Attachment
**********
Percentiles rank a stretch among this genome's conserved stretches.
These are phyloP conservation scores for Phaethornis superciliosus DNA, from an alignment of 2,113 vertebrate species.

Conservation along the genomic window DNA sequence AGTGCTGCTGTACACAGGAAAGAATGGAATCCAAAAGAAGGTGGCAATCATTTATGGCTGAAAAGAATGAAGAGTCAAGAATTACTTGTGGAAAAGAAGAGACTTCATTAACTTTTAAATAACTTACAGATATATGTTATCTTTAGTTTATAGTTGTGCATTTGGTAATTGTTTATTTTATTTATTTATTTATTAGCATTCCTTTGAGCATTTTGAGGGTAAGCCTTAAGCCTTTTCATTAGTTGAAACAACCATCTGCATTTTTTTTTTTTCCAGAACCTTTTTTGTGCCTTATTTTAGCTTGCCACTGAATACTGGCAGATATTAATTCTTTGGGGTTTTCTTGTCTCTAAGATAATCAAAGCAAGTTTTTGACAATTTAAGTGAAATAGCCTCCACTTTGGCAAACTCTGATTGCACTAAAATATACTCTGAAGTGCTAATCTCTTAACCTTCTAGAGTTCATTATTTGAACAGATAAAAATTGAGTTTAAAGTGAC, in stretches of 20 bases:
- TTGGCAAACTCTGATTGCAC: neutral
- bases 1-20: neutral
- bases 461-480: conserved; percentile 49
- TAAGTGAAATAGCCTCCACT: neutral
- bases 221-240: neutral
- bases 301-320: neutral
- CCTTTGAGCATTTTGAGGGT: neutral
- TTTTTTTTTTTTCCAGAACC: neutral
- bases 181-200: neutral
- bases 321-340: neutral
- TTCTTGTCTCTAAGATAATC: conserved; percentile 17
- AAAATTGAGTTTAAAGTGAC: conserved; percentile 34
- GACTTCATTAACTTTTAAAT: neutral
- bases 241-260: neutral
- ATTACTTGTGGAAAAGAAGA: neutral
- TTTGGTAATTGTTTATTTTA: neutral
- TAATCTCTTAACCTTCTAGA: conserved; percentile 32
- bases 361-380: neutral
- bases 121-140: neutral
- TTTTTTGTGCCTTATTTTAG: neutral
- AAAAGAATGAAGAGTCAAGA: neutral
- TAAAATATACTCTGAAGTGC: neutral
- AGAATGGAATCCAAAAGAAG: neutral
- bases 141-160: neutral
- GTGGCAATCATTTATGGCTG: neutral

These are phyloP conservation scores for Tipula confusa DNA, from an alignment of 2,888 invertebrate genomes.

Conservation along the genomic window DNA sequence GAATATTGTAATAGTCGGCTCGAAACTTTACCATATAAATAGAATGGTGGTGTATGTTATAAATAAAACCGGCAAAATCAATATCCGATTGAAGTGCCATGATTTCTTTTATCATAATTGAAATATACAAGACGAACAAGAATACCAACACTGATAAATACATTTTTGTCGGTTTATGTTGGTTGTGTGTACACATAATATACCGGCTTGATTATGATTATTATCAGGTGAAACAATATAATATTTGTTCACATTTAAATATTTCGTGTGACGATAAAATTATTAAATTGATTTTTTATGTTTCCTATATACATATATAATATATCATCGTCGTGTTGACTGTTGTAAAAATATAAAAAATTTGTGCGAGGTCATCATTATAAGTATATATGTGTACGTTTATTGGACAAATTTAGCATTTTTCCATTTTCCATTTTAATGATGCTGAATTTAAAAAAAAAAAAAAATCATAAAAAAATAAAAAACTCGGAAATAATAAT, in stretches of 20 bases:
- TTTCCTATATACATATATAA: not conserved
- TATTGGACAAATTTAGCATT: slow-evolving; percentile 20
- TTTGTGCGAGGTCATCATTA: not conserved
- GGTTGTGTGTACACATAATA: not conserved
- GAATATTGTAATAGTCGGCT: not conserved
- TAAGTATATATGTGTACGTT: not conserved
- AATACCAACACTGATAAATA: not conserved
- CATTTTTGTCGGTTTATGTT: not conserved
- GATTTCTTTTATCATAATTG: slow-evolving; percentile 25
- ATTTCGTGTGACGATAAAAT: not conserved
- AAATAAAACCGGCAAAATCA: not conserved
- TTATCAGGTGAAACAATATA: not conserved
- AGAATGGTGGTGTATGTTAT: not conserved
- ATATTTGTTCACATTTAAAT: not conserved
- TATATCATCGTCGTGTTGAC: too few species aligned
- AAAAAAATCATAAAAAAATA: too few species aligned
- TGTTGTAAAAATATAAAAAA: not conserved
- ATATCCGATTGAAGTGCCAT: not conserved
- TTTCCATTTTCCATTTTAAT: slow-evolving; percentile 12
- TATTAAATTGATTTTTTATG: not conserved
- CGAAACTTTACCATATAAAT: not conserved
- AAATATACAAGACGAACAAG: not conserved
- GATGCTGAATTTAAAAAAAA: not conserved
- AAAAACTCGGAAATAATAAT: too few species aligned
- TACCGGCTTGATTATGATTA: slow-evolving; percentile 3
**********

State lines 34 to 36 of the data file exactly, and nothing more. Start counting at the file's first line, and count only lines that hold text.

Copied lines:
- GGTTGTGTGTACACATAATA: not conserved
- GAATATTGTAATAGTCGGCT: not conserved
- TAAGTATATATGTGTACGTT: not conserved